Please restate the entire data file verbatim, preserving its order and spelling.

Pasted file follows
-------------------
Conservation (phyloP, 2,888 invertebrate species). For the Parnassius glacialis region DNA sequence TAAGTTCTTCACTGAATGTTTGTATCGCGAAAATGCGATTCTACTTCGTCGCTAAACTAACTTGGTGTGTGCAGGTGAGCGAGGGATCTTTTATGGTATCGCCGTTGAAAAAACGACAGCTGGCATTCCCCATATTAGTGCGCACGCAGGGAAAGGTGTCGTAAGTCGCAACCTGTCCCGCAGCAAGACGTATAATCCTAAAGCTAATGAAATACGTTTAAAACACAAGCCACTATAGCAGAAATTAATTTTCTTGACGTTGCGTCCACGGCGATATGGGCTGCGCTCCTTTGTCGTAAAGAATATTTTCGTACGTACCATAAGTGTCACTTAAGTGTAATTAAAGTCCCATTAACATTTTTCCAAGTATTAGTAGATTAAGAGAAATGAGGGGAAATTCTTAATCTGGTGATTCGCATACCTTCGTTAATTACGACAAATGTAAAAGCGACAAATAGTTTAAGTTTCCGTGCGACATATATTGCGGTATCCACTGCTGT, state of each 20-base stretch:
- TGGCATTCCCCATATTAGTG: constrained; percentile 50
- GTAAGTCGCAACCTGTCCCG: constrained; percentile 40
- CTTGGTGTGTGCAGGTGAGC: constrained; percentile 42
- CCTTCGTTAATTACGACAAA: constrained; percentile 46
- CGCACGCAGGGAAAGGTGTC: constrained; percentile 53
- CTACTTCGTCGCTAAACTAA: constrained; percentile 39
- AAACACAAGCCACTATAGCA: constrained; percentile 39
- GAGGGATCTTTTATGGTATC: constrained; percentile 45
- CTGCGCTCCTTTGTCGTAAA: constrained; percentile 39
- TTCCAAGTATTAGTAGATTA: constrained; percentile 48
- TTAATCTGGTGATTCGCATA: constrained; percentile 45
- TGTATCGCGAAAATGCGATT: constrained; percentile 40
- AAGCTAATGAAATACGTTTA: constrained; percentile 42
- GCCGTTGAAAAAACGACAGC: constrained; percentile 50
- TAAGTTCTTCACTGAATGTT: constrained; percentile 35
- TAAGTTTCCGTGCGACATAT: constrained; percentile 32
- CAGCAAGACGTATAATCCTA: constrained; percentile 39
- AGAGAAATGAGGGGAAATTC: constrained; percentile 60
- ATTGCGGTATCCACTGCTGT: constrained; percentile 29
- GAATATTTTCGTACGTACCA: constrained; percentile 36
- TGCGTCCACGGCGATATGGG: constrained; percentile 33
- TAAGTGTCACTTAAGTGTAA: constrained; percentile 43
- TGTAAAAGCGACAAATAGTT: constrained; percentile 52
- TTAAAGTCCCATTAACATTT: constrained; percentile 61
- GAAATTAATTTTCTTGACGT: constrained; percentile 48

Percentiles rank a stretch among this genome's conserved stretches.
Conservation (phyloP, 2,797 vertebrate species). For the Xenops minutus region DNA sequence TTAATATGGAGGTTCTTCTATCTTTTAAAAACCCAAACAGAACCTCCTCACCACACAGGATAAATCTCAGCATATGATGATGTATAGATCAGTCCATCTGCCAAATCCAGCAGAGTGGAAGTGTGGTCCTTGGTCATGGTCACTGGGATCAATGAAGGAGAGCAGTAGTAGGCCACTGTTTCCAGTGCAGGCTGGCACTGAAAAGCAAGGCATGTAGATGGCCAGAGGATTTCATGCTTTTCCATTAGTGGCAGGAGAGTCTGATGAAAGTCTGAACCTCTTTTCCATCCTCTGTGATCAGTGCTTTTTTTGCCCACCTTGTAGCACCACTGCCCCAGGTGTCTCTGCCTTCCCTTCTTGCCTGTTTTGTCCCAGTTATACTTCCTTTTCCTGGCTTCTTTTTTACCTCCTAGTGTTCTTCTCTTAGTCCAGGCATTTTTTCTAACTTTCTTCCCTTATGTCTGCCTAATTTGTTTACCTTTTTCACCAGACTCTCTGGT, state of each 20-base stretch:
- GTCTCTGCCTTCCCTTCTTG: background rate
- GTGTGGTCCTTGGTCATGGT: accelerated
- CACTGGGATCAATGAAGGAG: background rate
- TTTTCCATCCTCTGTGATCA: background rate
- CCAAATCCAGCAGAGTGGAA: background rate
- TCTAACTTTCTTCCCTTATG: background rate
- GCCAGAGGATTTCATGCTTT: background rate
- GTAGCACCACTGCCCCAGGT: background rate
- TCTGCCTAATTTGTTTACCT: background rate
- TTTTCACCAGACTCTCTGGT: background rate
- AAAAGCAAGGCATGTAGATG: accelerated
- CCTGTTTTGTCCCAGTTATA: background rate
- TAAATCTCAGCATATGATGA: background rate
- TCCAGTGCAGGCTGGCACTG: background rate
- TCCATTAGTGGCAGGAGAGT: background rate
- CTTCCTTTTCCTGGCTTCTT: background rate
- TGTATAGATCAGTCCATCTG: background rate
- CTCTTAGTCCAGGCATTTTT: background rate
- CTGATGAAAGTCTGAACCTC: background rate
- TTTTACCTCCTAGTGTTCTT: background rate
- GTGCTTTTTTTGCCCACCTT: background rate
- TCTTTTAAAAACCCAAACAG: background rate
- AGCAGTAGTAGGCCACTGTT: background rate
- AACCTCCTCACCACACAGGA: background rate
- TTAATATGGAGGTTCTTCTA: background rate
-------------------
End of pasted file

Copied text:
Conservation (phyloP, 2,888 invertebrate species). For the Parnassius glacialis region DNA sequence TAAGTTCTTCACTGAATGTTTGTATCGCGAAAATGCGATTCTACTTCGTCGCTAAACTAACTTGGTGTGTGCAGGTGAGCGAGGGATCTTTTATGGTATCGCCGTTGAAAAAACGACAGCTGGCATTCCCCATATTAGTGCGCACGCAGGGAAAGGTGTCGTAAGTCGCAACCTGTCCCGCAGCAAGACGTATAATCCTAAAGCTAATGAAATACGTTTAAAACACAAGCCACTATAGCAGAAATTAATTTTCTTGACGTTGCGTCCACGGCGATATGGGCTGCGCTCCTTTGTCGTAAAGAATATTTTCGTACGTACCATAAGTGTCACTTAAGTGTAATTAAAGTCCCATTAACATTTTTCCAAGTATTAGTAGATTAAGAGAAATGAGGGGAAATTCTTAATCTGGTGATTCGCATACCTTCGTTAATTACGACAAATGTAAAAGCGACAAATAGTTTAAGTTTCCGTGCGACATATATTGCGGTATCCACTGCTGT, state of each 20-base stretch:
- TGGCATTCCCCATATTAGTG: constrained; percentile 50
- GTAAGTCGCAACCTGTCCCG: constrained; percentile 40
- CTTGGTGTGTGCAGGTGAGC: constrained; percentile 42
- CCTTCGTTAATTACGACAAA: constrained; percentile 46
- CGCACGCAGGGAAAGGTGTC: constrained; percentile 53
- CTACTTCGTCGCTAAACTAA: constrained; percentile 39
- AAACACAAGCCACTATAGCA: constrained; percentile 39
- GAGGGATCTTTTATGGTATC: constrained; percentile 45
- CTGCGCTCCTTTGTCGTAAA: constrained; percentile 39
- TTCCAAGTATTAGTAGATTA: constrained; percentile 48
- TTAATCTGGTGATTCGCATA: constrained; percentile 45
- TGTATCGCGAAAATGCGATT: constrained; percentile 40
- AAGCTAATGAAATACGTTTA: constrained; percentile 42
- GCCGTTGAAAAAACGACAGC: constrained; percentile 50
- TAAGTTCTTCACTGAATGTT: constrained; percentile 35
- TAAGTTTCCGTGCGACATAT: constrained; percentile 32
- CAGCAAGACGTATAATCCTA: constrained; percentile 39
- AGAGAAATGAGGGGAAATTC: constrained; percentile 60
- ATTGCGGTATCCACTGCTGT: constrained; percentile 29
- GAATATTTTCGTACGTACCA: constrained; percentile 36
- TGCGTCCACGGCGATATGGG: constrained; percentile 33
- TAAGTGTCACTTAAGTGTAA: constrained; percentile 43
- TGTAAAAGCGACAAATAGTT: constrained; percentile 52
- TTAAAGTCCCATTAACATTT: constrained; percentile 61
- GAAATTAATTTTCTTGACGT: constrained; percentile 48

Percentiles rank a stretch among this genome's conserved stretches.
Conservation (phyloP, 2,797 vertebrate species). For the Xenops minutus region DNA sequence TTAATATGGAGGTTCTTCTATCTTTTAAAAACCCAAACAGAACCTCCTCACCACACAGGATAAATCTCAGCATATGATGATGTATAGATCAGTCCATCTGCCAAATCCAGCAGAGTGGAAGTGTGGTCCTTGGTCATGGTCACTGGGATCAATGAAGGAGAGCAGTAGTAGGCCACTGTTTCCAGTGCAGGCTGGCACTGAAAAGCAAGGCATGTAGATGGCCAGAGGATTTCATGCTTTTCCATTAGTGGCAGGAGAGTCTGATGAAAGTCTGAACCTCTTTTCCATCCTCTGTGATCAGTGCTTTTTTTGCCCACCTTGTAGCACCACTGCCCCAGGTGTCTCTGCCTTCCCTTCTTGCCTGTTTTGTCCCAGTTATACTTCCTTTTCCTGGCTTCTTTTTTACCTCCTAGTGTTCTTCTCTTAGTCCAGGCATTTTTTCTAACTTTCTTCCCTTATGTCTGCCTAATTTGTTTACCTTTTTCACCAGACTCTCTGGT, state of each 20-base stretch:
- GTCTCTGCCTTCCCTTCTTG: background rate
- GTGTGGTCCTTGGTCATGGT: accelerated
- CACTGGGATCAATGAAGGAG: background rate
- TTTTCCATCCTCTGTGATCA: background rate
- CCAAATCCAGCAGAGTGGAA: background rate
- TCTAACTTTCTTCCCTTATG: background rate
- GCCAGAGGATTTCATGCTTT: background rate
- GTAGCACCACTGCCCCAGGT: background rate
- TCTGCCTAATTTGTTTACCT: background rate
- TTTTCACCAGACTCTCTGGT: background rate
- AAAAGCAAGGCATGTAGATG: accelerated
- CCTGTTTTGTCCCAGTTATA: background rate
- TAAATCTCAGCATATGATGA: background rate
- TCCAGTGCAGGCTGGCACTG: background rate
- TCCATTAGTGGCAGGAGAGT: background rate
- CTTCCTTTTCCTGGCTTCTT: background rate
- TGTATAGATCAGTCCATCTG: background rate
- CTCTTAGTCCAGGCATTTTT: background rate
- CTGATGAAAGTCTGAACCTC: background rate
- TTTTACCTCCTAGTGTTCTT: background rate
- GTGCTTTTTTTGCCCACCTT: background rate
- TCTTTTAAAAACCCAAACAG: background rate
- AGCAGTAGTAGGCCACTGTT: background rate
- AACCTCCTCACCACACAGGA: background rate
- TTAATATGGAGGTTCTTCTA: background rate